Consequences for Confidence

The other day a father said to me that the break from technology use, particularly the break from “being on a smartphone,” that camp provides is “one of the best things about it.” While I was sympathetic, as I think most parents are these days —all of us wishing our kids weren’t so tightly tethered to their phones— I was surprised this dad had singled out this camp policy as a benefit. It’s odd that there’s something many of our kids use everyday during the school year, that when taken away, it’s considered a good thing.

archery bullseye target

Why Rockbrook prohibits smartphones at camp is obvious in some ways. We want girls to focus on camp, not be concerned about what’s going on otherwise. For example, being able to communicate with friends and family “back home” could lead to more severe bouts of homesickness.  For many, the allure of their smartphone would be a distraction from, if not a serious impediment to, all that camp has to offer. Camp life means bodily inter-action with real friends, stimulating exploration of the natural world, the challenges and rewards of living in a close-knit community. It doesn’t take much imagination to see how this is the opposite of the virtual, filtered and idealized world portrayed on our tiny screens.

But I think this dad was implying something more serious. Perhaps he was expressing the hunch many of us share, namely that our smartphone use is causing personal damage, something like smoking was for a previous generation. There are consequences lurking among the conveniences.

climbing tower kid

We’ve already seen this argument being made, that smartphone use, particularly among adolescents, is a public health concern. For example, Professor Jean M. Twenge has attributed the high rate of teenage depression and suicide, anxiety, unhappiness and loneliness to current smartphone trends— particularly as social media has become a substitute for face-to-face socializing. I wrote about this last summer.

OK, but there’s something else, another reason why putting down their smartphones, taking a break from the flicker of social media and Internet entertainment, is a good thing. And it’s because there’s another more subtle, and therefore more insidious, consequence to their use. It’s this:

a significant weakening of self confidence.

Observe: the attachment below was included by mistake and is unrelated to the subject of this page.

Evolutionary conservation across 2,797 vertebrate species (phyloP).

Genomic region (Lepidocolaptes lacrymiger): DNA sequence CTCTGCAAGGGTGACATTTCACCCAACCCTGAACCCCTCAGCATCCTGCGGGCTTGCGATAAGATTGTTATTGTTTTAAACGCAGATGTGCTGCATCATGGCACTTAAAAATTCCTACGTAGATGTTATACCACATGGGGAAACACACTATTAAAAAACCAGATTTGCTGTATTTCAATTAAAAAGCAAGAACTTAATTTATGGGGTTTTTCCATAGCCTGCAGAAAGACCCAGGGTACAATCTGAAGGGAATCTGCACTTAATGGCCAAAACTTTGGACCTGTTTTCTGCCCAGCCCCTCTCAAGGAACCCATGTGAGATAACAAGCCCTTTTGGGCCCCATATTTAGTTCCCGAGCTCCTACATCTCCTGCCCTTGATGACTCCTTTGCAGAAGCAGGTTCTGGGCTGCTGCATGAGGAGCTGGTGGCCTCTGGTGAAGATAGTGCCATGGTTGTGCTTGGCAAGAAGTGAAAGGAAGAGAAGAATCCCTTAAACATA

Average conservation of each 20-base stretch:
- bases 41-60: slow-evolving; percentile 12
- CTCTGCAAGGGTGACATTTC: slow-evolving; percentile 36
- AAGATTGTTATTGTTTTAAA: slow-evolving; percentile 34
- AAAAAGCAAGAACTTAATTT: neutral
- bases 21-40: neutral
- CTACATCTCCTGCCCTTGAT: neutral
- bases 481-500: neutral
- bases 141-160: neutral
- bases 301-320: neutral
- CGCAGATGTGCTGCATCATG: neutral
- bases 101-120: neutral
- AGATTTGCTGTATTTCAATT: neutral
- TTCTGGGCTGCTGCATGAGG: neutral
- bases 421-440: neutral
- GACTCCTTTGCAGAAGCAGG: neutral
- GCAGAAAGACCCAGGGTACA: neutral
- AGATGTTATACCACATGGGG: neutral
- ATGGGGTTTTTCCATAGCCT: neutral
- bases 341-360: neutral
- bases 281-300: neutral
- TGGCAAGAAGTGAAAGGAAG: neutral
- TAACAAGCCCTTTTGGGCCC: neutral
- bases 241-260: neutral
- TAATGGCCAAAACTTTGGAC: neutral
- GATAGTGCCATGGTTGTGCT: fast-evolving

I believe too much time residing in the virtual world of the Internet, ingesting the narrowness of social media posts, relying exclusively on passive electronic entertainment, and limiting one’s knowledge of the world to what’s been edited, photoshopped, or curated according to unspoken biases, are habits that sow feelings of doubt, inadequacy, and often anxiety. There’s an inherent distortion to what is learned from these sources that make one’s personal abilities, possessions, even appearance seemed flawed or deficient. I think there’s real power here, and over time, who we are can be shaken and our confidence undermined.

girl at needle point class

For young people who are at a critical time in their lives when they are developing a sense of self, I think the negative effects can be even more severe. Using your phone can too easily be a crutch, an escape from challenges, a constant lifeline effectively crippling one’s sense of independence.  You can see why using this technology can become a habit; it’s what comforts you when things get tough, and while that may satisfy, it can likewise create further anxiety that deep down you aren’t capable. This seems to me to be a dreadful consequence.

So yes, it is an important benefit to camp life. Ditching technology not only allows our campers to focus on camp, to boost their independence living away from home, and to engage the real world and real friends, it also gives them a break from the confidence killing forces that come with smartphone use. Camp life boosts girls’ confidence, and excluding technology is an important part of that process.

All of this makes me wonder what we should be doing the rest of the year when the communication benefits of smartphones are too important to give up. There seems to be no choice but to accept the negative consequences that come with the technology. At the very least, if we recognize those consequences, we might protect our children when they are most vulnerable by limiting their access to smartphones, and providing them more camp-like experiences.  We know why camp is great. Let’s do more of that.

after swimming at camp

An Unburdening